Ever Given Returns to Service After Repairs

10:36pm 21st November 2021

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The Ever Given, the VLCC that became known around the world after her grounding in the Suez Canal in March 2021, quietly returned to service over the weekend. After weeks of repairs, she loaded her first boxes to begin a return voyage to Europe as she resumes normal service.

China’s Qingdao Qianwan Container Terminal Co. reported that the vessel berthed late last week and loaded approximately a quarter of her normal load before departing early on November 14. The vessel, which has a capacity of more than 20,000 TEU, was reportedly loaded with 5,147 TEU before her departure. She currently is waiting in the queue off Shanghai, China where she is scheduled to arrive tomorrow, November 16. Following her normal route, the Even Given is currently scheduled to transit the Suez Canal on December 7 or 8, and following the policy of the Suez Canal Authority will be assigned their most experienced pilots.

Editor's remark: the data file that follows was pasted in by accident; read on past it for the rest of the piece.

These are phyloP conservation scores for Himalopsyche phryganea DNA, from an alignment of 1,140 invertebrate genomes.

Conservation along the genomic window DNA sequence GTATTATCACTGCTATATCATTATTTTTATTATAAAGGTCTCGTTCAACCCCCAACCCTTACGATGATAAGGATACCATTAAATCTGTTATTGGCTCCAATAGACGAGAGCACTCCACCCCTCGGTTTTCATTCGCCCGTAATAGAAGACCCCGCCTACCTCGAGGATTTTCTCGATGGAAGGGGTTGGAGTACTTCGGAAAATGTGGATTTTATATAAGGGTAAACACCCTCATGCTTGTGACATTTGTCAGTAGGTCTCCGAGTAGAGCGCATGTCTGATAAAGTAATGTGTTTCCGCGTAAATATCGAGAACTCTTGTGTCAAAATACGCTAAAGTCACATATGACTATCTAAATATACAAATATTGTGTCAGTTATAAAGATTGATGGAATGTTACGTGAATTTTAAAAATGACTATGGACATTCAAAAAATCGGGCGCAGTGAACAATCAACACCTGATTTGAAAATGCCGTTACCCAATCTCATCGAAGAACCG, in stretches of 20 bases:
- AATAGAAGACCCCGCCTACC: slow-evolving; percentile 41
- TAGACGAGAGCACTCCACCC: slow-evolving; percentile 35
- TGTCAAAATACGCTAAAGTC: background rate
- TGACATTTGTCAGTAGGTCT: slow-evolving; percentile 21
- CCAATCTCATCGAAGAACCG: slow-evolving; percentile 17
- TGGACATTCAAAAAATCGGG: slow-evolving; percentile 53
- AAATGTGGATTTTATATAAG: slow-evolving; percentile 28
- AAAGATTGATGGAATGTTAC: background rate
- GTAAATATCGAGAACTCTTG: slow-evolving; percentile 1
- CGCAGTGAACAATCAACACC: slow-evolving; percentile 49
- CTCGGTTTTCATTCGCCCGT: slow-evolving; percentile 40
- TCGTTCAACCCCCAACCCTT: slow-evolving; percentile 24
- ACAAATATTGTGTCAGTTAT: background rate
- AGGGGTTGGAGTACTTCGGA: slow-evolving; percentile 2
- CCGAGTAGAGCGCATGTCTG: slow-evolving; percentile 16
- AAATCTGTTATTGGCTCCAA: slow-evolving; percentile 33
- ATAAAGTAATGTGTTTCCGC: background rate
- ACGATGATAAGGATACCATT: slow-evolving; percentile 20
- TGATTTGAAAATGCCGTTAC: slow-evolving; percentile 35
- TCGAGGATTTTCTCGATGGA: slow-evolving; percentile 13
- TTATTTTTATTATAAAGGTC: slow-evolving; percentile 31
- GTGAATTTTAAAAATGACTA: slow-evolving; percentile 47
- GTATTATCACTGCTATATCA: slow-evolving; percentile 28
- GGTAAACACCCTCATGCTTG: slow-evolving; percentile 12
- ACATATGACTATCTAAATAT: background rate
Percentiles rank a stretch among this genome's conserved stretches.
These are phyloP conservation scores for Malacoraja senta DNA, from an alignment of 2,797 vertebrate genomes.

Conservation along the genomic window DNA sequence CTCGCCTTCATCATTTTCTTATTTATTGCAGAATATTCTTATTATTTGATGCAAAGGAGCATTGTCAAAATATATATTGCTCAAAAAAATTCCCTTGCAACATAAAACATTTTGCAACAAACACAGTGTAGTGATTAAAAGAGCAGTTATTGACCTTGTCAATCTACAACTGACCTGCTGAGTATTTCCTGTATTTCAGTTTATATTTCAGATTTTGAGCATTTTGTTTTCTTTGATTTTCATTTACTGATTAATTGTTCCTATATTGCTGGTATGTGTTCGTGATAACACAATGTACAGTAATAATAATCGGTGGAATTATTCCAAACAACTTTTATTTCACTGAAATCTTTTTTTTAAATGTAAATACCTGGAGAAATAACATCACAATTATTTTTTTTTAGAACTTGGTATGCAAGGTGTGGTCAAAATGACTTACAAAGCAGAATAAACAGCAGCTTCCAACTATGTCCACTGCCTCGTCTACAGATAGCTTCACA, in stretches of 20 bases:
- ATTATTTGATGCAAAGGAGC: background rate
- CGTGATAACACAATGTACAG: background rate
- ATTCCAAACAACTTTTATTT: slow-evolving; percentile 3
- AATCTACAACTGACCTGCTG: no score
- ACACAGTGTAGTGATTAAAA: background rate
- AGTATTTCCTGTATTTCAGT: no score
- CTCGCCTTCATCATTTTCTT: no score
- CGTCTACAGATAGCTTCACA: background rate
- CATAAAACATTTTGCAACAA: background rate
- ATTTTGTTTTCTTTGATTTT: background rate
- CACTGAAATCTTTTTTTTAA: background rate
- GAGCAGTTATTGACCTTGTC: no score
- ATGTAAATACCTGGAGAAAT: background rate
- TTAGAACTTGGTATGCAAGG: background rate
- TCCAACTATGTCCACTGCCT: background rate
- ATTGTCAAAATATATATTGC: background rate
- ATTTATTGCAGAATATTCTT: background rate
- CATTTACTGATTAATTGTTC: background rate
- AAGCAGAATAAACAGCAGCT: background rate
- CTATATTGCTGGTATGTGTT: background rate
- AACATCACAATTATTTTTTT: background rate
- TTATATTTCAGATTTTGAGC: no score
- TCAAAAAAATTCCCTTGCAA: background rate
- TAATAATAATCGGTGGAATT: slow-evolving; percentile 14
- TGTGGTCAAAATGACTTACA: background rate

The Even Given spent the last six weeks in the dry dock at Qingdao Beihai Shipbuilding Heavy Industry Co. After being released in Egypt, she had completed her voyage to Rotterdam and Felixstowe before returning without cargo through the Suez Canal to China, where she arrived in September. She was moved to the dry dock on October 4.

Her owners and operators reported that an initial survey with divers done in Egypt showed little damage and that the vessel remained fully seaworthy. Pictures later appeared showing more extensive damage to the bulbous bow as well as damage to both the propellers and rudder. Experts reported that a new bow section was prefabricated in China and that they would cut away much of the damage including replacing the vessel’s bow thrusters. 

While the physical damage to the vessel is now repaired and she is returning to normal operations, various repercussions linger across the shipping industry. There are reports of lawsuits still pending from the incident as well as the ongoing questions over the cause of the incident and discussions about the frailty that it demonstrated in the global supply chain as well as what can be done for the future.


Source: maritime-executive.com

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